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How successful was the national government in dealing with problems that it faced?

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Introduction

How successful was the national government in dealing with problems that it faced? The national government was formed in 14th August 1931 as a temporary way to govern. The national government was brought about in an extreme financial emergency to balance the budget and keep the currency. Increase taxation, lifting the standard rate of income tax by 2.5% managed to balance the budget and negotiate loans but forced Britain off the over valued gold standard when the pound fell from $4.86 to $3.40. The national government was formed to combat the great depression. Between 1931 - 35 economic issues were at the forefront of policies. ...read more.

Middle

Protection was also another policy in which free trade would be scrapped and protection introduced to keep British industry. Britain managed to pull out of the depression but it was slow. Unemployment levels were at 2.5 million during 1931 and stood at 1.6 during 1936. The recovery was only partial and not amount to a complete revival. The national government did not directly attack the problem of unemployment. Chamberlain as chancellor did not trust the ideas of Keynes. Chamberlain did not believe in large public works and felt that deficit financing and unbalanced budgets were not good. In the mid 1930s however there were signs of prosperity 2.7 million homes were built, largely without any state subsidy. ...read more.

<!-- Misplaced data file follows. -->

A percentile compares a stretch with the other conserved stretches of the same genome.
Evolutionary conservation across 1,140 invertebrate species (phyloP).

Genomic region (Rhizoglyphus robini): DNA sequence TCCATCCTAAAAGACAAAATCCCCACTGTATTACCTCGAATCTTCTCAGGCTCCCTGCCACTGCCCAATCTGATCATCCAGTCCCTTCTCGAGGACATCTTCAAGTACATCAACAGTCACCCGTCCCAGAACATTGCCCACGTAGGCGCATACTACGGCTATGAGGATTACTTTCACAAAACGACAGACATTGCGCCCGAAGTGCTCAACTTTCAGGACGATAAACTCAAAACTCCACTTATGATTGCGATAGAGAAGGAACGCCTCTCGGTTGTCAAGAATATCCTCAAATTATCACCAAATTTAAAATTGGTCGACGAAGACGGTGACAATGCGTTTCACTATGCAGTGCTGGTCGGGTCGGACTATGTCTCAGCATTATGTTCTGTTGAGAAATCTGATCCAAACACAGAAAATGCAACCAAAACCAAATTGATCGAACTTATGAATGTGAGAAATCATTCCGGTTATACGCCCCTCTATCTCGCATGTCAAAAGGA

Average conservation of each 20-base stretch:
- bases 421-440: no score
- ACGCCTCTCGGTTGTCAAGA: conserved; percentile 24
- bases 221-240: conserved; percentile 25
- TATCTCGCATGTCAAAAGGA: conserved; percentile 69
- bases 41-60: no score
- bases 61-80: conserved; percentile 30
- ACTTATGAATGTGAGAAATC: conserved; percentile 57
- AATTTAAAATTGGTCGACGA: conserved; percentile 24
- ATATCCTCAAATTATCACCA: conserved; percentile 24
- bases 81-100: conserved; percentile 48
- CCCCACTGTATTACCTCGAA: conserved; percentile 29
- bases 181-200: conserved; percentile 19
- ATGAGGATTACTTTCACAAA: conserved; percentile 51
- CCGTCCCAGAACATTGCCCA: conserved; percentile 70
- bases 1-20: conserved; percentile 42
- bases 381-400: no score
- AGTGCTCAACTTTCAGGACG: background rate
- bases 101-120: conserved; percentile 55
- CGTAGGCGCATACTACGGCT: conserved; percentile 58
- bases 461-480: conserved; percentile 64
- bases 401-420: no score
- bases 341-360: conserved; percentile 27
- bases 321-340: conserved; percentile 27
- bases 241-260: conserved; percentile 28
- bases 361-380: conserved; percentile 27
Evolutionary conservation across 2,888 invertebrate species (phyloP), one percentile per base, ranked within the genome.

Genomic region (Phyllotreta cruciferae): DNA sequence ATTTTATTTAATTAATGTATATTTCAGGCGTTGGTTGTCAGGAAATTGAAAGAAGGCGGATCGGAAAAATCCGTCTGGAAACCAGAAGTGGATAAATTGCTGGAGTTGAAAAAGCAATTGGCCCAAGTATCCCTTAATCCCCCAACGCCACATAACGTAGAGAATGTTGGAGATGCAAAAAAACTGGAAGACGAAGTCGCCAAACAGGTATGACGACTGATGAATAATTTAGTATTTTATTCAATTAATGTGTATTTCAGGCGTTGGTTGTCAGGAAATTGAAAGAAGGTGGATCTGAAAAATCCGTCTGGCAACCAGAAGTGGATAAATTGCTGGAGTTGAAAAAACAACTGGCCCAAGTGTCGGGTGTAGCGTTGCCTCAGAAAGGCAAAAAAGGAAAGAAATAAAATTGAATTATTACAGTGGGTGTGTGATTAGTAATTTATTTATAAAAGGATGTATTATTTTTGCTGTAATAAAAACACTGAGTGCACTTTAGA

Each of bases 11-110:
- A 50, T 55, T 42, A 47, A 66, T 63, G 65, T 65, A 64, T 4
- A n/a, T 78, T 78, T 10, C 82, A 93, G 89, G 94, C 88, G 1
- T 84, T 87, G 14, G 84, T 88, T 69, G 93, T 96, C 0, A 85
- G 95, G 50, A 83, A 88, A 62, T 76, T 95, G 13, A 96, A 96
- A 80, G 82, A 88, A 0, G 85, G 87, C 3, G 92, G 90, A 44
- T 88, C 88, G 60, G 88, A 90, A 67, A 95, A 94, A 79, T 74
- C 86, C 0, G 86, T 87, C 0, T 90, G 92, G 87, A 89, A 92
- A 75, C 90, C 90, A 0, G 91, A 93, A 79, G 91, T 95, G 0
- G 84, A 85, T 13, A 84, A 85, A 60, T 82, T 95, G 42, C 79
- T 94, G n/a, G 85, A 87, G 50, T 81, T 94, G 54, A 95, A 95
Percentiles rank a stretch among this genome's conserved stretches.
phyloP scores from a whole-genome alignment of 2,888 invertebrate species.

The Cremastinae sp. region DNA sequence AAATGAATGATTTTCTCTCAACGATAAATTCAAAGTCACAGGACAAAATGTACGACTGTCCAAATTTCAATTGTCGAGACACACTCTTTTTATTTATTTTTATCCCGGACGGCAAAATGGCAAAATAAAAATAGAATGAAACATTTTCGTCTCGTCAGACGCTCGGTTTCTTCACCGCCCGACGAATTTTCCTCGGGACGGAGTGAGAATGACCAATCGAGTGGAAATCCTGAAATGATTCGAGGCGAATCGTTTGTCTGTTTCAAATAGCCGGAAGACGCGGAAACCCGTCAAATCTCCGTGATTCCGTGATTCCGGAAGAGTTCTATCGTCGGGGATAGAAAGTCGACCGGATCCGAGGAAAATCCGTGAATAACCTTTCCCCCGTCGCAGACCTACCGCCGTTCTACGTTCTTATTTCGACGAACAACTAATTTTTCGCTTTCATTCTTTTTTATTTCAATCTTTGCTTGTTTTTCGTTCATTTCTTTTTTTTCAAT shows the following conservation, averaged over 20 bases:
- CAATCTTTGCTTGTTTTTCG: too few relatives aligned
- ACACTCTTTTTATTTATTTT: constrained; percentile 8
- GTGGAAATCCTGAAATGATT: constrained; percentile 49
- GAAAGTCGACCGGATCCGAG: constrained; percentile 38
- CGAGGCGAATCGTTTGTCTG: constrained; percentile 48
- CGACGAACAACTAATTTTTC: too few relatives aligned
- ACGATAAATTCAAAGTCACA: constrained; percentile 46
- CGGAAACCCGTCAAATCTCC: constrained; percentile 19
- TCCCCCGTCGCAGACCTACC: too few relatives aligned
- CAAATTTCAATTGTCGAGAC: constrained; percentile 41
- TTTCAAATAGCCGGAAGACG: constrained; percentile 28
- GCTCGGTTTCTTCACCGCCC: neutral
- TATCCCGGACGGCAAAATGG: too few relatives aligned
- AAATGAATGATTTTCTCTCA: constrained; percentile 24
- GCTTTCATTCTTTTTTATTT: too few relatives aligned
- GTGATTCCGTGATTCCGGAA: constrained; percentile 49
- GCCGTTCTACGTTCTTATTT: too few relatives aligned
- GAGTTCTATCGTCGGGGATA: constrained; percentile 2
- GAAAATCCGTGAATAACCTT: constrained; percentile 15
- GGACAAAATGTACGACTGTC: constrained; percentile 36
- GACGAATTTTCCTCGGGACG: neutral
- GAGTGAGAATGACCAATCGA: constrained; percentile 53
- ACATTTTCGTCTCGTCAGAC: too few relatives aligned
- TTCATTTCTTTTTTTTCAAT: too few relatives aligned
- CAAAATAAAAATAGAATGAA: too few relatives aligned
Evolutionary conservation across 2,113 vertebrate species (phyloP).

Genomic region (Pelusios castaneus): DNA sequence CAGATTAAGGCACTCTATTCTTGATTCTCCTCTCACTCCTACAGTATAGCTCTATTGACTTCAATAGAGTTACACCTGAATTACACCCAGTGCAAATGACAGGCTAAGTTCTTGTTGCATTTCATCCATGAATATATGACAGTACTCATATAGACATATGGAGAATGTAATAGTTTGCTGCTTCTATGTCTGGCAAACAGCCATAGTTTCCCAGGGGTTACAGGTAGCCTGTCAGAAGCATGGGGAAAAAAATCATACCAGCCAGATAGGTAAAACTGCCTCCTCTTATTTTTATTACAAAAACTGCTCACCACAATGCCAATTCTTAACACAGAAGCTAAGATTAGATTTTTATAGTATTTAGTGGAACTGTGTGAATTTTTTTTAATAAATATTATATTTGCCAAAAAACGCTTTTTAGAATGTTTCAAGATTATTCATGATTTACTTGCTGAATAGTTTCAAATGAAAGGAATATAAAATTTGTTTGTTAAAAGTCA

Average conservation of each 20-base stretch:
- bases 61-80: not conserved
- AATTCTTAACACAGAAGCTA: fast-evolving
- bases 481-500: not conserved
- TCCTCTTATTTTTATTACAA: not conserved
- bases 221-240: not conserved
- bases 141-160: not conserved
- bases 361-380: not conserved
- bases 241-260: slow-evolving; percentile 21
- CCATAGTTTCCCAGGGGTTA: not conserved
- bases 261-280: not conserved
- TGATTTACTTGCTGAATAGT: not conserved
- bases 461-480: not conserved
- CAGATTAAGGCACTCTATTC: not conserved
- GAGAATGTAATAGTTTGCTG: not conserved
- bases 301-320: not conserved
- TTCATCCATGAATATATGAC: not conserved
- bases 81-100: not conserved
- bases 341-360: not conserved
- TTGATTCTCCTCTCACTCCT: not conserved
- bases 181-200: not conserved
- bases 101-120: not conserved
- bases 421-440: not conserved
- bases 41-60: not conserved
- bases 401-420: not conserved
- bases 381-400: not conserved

Conclusion

Another vital factor in British recovery is that fact that people began to spend to buy new consumer goods which created demanded and fuelled employment. When Chamberlain became prime minister in 1937, he was the most obvious and in many the only choice to succeed Baldwin. A revived Nazi Germany was threatening peace in Europe at this moment in time as war was focused in Abyssinia and Hitler sent troops into the Rhineland. Hitler had also let it know that he want re-unification with Austria and the incorporation of Germans in Germany, including those in Czechoslovakia and Poland. Under Chamberlain, Britain's policy was appeasement, in attempt to satisfy Hitler's aspirations and avoid a conflict, this was also MacDonald's and Baldwin's aim but Chamberlain pursued it much more actively. ?? ?? ?? ?? Minh Pritchard History Margaret Hill ...read more.

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